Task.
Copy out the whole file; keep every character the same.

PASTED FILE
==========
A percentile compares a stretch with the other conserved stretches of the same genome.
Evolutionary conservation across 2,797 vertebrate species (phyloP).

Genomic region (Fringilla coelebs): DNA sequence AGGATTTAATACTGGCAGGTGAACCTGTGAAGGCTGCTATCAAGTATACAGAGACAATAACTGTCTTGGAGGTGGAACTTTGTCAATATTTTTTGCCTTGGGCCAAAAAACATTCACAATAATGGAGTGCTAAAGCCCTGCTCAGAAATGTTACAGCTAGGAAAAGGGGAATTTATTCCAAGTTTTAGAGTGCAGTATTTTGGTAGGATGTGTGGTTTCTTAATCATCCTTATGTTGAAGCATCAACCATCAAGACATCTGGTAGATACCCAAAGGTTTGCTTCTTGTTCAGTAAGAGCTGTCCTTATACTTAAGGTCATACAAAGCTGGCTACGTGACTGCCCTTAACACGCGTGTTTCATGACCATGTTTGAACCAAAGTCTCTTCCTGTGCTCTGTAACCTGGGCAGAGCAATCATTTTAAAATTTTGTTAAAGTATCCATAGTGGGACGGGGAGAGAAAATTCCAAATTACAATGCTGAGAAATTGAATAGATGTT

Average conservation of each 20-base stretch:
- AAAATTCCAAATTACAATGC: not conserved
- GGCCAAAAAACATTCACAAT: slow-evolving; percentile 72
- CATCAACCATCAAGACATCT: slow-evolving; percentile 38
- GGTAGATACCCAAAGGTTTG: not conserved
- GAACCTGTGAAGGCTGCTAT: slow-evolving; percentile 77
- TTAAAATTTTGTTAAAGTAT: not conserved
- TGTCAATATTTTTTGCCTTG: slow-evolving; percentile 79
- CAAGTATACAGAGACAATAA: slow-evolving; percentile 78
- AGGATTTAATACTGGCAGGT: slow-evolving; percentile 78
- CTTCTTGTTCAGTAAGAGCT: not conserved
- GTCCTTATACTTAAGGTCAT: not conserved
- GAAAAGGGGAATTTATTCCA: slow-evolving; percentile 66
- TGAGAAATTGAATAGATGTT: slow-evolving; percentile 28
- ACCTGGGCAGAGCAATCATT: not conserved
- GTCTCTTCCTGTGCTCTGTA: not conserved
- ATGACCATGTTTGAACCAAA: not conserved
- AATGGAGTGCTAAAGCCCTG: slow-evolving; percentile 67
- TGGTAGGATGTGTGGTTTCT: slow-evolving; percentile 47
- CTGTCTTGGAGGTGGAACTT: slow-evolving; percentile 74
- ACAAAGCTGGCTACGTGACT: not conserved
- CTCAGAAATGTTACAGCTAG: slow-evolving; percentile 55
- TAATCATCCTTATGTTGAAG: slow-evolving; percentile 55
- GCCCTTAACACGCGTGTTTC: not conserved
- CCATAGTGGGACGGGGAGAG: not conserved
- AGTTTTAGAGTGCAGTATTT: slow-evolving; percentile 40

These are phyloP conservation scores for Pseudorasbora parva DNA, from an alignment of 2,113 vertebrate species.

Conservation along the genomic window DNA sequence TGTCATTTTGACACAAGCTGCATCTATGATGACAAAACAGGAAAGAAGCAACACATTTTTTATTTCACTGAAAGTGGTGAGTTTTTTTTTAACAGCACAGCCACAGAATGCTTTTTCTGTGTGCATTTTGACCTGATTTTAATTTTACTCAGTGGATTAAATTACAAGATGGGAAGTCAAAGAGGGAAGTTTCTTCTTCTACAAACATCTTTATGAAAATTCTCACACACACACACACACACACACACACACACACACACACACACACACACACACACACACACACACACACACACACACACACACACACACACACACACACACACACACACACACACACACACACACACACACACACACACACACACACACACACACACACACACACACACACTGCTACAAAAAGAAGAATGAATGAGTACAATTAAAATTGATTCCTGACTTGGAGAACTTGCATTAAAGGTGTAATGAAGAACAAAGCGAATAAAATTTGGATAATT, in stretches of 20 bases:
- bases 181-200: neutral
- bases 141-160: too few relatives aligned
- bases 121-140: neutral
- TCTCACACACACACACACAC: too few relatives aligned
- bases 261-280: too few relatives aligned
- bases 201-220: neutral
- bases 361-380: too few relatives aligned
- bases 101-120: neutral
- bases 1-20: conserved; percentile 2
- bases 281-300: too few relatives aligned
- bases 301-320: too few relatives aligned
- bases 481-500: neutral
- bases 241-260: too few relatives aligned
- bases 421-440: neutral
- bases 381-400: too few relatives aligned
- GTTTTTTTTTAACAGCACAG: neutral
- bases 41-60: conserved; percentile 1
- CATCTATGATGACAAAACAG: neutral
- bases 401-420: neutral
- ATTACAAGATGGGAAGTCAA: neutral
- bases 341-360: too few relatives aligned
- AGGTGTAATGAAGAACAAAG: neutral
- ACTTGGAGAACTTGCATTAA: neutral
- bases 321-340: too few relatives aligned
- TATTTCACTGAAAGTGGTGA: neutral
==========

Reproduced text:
A percentile compares a stretch with the other conserved stretches of the same genome.
Evolutionary conservation across 2,797 vertebrate species (phyloP).

Genomic region (Fringilla coelebs): DNA sequence AGGATTTAATACTGGCAGGTGAACCTGTGAAGGCTGCTATCAAGTATACAGAGACAATAACTGTCTTGGAGGTGGAACTTTGTCAATATTTTTTGCCTTGGGCCAAAAAACATTCACAATAATGGAGTGCTAAAGCCCTGCTCAGAAATGTTACAGCTAGGAAAAGGGGAATTTATTCCAAGTTTTAGAGTGCAGTATTTTGGTAGGATGTGTGGTTTCTTAATCATCCTTATGTTGAAGCATCAACCATCAAGACATCTGGTAGATACCCAAAGGTTTGCTTCTTGTTCAGTAAGAGCTGTCCTTATACTTAAGGTCATACAAAGCTGGCTACGTGACTGCCCTTAACACGCGTGTTTCATGACCATGTTTGAACCAAAGTCTCTTCCTGTGCTCTGTAACCTGGGCAGAGCAATCATTTTAAAATTTTGTTAAAGTATCCATAGTGGGACGGGGAGAGAAAATTCCAAATTACAATGCTGAGAAATTGAATAGATGTT

Average conservation of each 20-base stretch:
- AAAATTCCAAATTACAATGC: not conserved
- GGCCAAAAAACATTCACAAT: slow-evolving; percentile 72
- CATCAACCATCAAGACATCT: slow-evolving; percentile 38
- GGTAGATACCCAAAGGTTTG: not conserved
- GAACCTGTGAAGGCTGCTAT: slow-evolving; percentile 77
- TTAAAATTTTGTTAAAGTAT: not conserved
- TGTCAATATTTTTTGCCTTG: slow-evolving; percentile 79
- CAAGTATACAGAGACAATAA: slow-evolving; percentile 78
- AGGATTTAATACTGGCAGGT: slow-evolving; percentile 78
- CTTCTTGTTCAGTAAGAGCT: not conserved
- GTCCTTATACTTAAGGTCAT: not conserved
- GAAAAGGGGAATTTATTCCA: slow-evolving; percentile 66
- TGAGAAATTGAATAGATGTT: slow-evolving; percentile 28
- ACCTGGGCAGAGCAATCATT: not conserved
- GTCTCTTCCTGTGCTCTGTA: not conserved
- ATGACCATGTTTGAACCAAA: not conserved
- AATGGAGTGCTAAAGCCCTG: slow-evolving; percentile 67
- TGGTAGGATGTGTGGTTTCT: slow-evolving; percentile 47
- CTGTCTTGGAGGTGGAACTT: slow-evolving; percentile 74
- ACAAAGCTGGCTACGTGACT: not conserved
- CTCAGAAATGTTACAGCTAG: slow-evolving; percentile 55
- TAATCATCCTTATGTTGAAG: slow-evolving; percentile 55
- GCCCTTAACACGCGTGTTTC: not conserved
- CCATAGTGGGACGGGGAGAG: not conserved
- AGTTTTAGAGTGCAGTATTT: slow-evolving; percentile 40

These are phyloP conservation scores for Pseudorasbora parva DNA, from an alignment of 2,113 vertebrate species.

Conservation along the genomic window DNA sequence TGTCATTTTGACACAAGCTGCATCTATGATGACAAAACAGGAAAGAAGCAACACATTTTTTATTTCACTGAAAGTGGTGAGTTTTTTTTTAACAGCACAGCCACAGAATGCTTTTTCTGTGTGCATTTTGACCTGATTTTAATTTTACTCAGTGGATTAAATTACAAGATGGGAAGTCAAAGAGGGAAGTTTCTTCTTCTACAAACATCTTTATGAAAATTCTCACACACACACACACACACACACACACACACACACACACACACACACACACACACACACACACACACACACACACACACACACACACACACACACACACACACACACACACACACACACACACACACACACACACACACACACACACACACACACACACACACACACACACTGCTACAAAAAGAAGAATGAATGAGTACAATTAAAATTGATTCCTGACTTGGAGAACTTGCATTAAAGGTGTAATGAAGAACAAAGCGAATAAAATTTGGATAATT, in stretches of 20 bases:
- bases 181-200: neutral
- bases 141-160: too few relatives aligned
- bases 121-140: neutral
- TCTCACACACACACACACAC: too few relatives aligned
- bases 261-280: too few relatives aligned
- bases 201-220: neutral
- bases 361-380: too few relatives aligned
- bases 101-120: neutral
- bases 1-20: conserved; percentile 2
- bases 281-300: too few relatives aligned
- bases 301-320: too few relatives aligned
- bases 481-500: neutral
- bases 241-260: too few relatives aligned
- bases 421-440: neutral
- bases 381-400: too few relatives aligned
- GTTTTTTTTTAACAGCACAG: neutral
- bases 41-60: conserved; percentile 1
- CATCTATGATGACAAAACAG: neutral
- bases 401-420: neutral
- ATTACAAGATGGGAAGTCAA: neutral
- bases 341-360: too few relatives aligned
- AGGTGTAATGAAGAACAAAG: neutral
- ACTTGGAGAACTTGCATTAA: neutral
- bases 321-340: too few relatives aligned
- TATTTCACTGAAAGTGGTGA: neutral